With no clear solution to these problems in sight, Iran has sought to drive up the cost of a future U.S. exit. By taking five months to open the current round of talks in Vienna (from June to November) and also refusing to sit in the same room with the U.S. delegation, he caused plenty of frustration among U.S. negotiators. Iran has also continued to expand its enrichment of uranium, reducing the time it takes to build a bomb from a year under the JCPoA to a matter of weeks.

Whether these moves will result in an agreement more beneficial to the Islamic Republic than the JCPoA is doubtful. In any case, some hardliners believe that Iran’s economic woes are essentially homegrown and therefore can be fixed even if U.S. sanctions remain in place.

The country’s import dependence and banking crisis, they argue, should be addressed before nuclear negotiations begin, because greater economic resilience would benefit Iran more than a deal struck from a weak position. This is the logic behind Iran’s "resistance economy" as well as Raisi’s campaign promise not to let the country’s economic fate depend on the JCPoA.

Iran’s economic crisis comes to a head

Other Iranian hardliners believe that an emerging regional power with strict Islamic values has little to gain from rapprochement with the West. They see the current nuclear standoff as an opportunity to orient the Iranian economy eastward, including through long-term partnership agreements with China and Russia.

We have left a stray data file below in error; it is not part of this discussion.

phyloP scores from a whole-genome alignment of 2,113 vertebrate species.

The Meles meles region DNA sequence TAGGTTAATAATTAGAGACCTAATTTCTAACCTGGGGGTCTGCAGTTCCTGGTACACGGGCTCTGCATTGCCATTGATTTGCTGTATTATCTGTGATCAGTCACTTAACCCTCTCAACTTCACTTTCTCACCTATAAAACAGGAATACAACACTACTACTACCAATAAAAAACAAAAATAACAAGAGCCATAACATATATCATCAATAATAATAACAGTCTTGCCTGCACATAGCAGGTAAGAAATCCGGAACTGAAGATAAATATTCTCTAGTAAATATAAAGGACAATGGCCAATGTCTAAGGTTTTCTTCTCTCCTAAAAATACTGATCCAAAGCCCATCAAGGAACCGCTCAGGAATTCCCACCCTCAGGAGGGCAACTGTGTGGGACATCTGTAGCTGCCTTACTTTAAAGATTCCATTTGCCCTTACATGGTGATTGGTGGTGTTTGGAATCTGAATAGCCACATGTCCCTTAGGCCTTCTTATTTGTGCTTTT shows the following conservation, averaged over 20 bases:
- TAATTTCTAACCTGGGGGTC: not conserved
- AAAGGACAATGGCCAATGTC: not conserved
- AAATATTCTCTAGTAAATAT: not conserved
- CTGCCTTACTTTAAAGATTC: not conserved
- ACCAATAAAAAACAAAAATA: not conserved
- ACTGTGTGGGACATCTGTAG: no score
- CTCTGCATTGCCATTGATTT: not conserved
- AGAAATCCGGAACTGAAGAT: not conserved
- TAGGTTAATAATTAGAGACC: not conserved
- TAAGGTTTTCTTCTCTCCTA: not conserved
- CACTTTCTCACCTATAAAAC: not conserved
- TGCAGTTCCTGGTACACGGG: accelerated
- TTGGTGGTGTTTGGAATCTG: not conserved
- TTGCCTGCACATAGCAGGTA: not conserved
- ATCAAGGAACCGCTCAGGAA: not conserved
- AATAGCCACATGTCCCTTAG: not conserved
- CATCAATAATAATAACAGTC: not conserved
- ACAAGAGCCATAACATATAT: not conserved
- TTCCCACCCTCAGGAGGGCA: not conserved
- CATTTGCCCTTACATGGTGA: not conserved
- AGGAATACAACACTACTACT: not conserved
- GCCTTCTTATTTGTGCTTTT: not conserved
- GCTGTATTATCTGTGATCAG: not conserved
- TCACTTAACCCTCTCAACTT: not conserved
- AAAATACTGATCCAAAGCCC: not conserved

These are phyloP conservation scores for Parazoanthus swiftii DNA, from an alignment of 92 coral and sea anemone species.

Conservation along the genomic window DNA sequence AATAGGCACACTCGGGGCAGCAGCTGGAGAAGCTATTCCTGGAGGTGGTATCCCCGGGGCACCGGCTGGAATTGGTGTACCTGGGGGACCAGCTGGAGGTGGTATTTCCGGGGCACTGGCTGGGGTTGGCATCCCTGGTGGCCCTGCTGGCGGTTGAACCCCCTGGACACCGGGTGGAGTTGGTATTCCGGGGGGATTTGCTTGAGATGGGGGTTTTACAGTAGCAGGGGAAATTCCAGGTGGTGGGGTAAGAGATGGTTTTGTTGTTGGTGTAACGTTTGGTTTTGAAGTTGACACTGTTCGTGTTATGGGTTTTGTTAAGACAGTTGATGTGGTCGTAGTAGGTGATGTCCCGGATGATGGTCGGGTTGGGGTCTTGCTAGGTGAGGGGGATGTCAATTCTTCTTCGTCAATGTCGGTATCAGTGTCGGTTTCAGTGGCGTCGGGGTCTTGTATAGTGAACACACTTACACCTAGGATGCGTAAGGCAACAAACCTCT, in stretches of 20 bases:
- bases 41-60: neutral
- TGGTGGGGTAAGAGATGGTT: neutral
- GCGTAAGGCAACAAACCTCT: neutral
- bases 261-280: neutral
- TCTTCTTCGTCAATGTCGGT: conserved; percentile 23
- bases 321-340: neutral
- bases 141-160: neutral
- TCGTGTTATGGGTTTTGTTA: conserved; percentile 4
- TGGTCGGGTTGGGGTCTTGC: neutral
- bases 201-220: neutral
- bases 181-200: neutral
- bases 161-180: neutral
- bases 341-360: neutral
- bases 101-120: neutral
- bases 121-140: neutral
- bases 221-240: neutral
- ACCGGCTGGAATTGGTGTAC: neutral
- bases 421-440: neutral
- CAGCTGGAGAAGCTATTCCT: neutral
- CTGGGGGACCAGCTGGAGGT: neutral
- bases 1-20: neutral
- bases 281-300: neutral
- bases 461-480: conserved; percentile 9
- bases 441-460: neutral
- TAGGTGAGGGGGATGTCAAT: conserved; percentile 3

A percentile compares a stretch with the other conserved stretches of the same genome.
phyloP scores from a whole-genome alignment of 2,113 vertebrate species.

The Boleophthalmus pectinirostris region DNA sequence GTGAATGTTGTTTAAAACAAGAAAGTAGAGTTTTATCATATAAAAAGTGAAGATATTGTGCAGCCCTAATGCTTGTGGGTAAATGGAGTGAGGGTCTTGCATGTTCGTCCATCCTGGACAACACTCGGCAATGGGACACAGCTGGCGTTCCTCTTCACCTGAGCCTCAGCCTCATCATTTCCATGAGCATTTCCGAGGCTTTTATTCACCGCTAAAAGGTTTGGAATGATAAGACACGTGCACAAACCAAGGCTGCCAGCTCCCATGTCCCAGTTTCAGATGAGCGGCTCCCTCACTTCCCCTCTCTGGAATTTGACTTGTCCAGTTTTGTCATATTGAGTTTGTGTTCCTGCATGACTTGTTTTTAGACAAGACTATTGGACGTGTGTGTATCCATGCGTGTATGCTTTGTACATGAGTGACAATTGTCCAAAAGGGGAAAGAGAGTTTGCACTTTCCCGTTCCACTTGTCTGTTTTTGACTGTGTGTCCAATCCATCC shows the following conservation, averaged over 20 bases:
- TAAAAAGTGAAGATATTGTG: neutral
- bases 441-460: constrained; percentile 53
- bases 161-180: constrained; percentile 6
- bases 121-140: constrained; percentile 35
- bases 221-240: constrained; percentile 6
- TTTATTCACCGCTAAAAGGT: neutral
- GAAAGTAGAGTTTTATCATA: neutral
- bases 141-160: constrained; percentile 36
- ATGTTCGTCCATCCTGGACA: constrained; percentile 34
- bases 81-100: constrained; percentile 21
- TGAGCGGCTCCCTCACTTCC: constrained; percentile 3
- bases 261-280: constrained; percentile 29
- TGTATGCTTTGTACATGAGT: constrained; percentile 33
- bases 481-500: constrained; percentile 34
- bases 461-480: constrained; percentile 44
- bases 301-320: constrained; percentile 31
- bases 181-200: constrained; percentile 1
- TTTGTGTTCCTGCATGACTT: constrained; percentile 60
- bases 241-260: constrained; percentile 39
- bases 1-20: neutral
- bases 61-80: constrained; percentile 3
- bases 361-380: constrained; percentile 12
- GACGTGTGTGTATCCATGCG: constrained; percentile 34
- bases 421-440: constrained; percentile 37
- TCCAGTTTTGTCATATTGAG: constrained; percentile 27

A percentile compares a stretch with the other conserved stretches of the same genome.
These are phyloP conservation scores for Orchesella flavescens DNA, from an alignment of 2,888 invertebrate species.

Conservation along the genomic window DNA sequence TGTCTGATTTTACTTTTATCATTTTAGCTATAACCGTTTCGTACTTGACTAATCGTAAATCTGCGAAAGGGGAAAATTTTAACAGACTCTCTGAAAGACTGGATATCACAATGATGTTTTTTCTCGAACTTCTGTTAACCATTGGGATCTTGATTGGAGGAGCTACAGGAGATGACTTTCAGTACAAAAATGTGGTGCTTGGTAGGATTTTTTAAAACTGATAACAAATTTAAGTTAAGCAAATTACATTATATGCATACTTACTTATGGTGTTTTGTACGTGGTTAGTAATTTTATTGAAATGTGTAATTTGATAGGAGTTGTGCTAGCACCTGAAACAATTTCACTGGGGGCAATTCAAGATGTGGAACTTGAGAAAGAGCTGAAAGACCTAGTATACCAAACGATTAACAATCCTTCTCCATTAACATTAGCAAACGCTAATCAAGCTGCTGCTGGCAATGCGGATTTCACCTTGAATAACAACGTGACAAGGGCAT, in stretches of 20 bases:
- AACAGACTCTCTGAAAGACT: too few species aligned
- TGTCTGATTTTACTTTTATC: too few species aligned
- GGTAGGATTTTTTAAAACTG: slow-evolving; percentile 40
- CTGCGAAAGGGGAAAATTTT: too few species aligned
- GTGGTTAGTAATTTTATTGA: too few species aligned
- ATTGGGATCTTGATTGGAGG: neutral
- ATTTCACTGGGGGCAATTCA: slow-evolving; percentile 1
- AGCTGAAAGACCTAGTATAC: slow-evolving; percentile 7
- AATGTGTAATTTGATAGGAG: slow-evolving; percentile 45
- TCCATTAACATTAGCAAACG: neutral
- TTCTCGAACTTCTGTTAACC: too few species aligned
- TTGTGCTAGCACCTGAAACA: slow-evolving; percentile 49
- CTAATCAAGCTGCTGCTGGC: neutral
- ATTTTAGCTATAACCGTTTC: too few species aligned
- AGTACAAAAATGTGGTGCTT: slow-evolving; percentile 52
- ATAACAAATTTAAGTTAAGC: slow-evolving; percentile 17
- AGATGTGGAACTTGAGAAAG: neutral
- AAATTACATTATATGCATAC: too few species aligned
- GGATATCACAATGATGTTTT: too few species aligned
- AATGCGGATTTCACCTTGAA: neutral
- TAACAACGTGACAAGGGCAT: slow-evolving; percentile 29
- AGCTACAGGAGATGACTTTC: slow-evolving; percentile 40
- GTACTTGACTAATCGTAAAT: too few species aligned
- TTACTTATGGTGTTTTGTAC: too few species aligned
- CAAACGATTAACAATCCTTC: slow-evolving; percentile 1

Raisi’s ambitious promises of new jobs and housing will not be fulfilled without economic recovery. The government’s dilemma is reflected in the draft budget for 2022-2023, which assumes a continuation of U.S. sanctions and, adjusted for inflation, projects the lowest spending in years.

While overall government spending is expected to rise by 9.6 percent, inflation is likely to reach 40 percent this year. Wages and salaries are expected to rise by 10 percent, leading to a 30 percent drop in real incomes for more than three million public sector workers.

With Iran’s main pension funds in the red and in need of public funds to pay their pensions, another six million pensioners face a loss of real income. It is therefore rare to see teachers or pensioners not protesting economic austerity measures for once in a week.

Perhaps what Raisi fears most is a repeat of the failure of former President Mahmoud Ahmadinejad, a conservative hardliner. Ahmadinejad’s neglect of international concerns over Iran’s nuclear program prompted the United Nations to impose its sanctions in 2010.

The desire to avoid a reimposition of these sanctions at all costs may be Raisi’s strongest incentive to seek a compromise in Vienna. Against this backdrop, the recent statement by Iran’s Supreme Leader Ayatollah Ali Khamenei that negotiations with the enemy are not tantamount to surrender may be just the signal Iranian nuclear negotiators need to reach an agreement after all in the few weeks they have left until the final whistle blows.

Translated from English by Andreas Hubig.

Djavad Salehi-Isfahani is a professor of economics at Virginia Tech University, a research fellow at the Economic Research Forum in Cairo and a member of the Middle East Initiative at the Harvard Kennedy School’s Belfer Center for Science and International Affairs.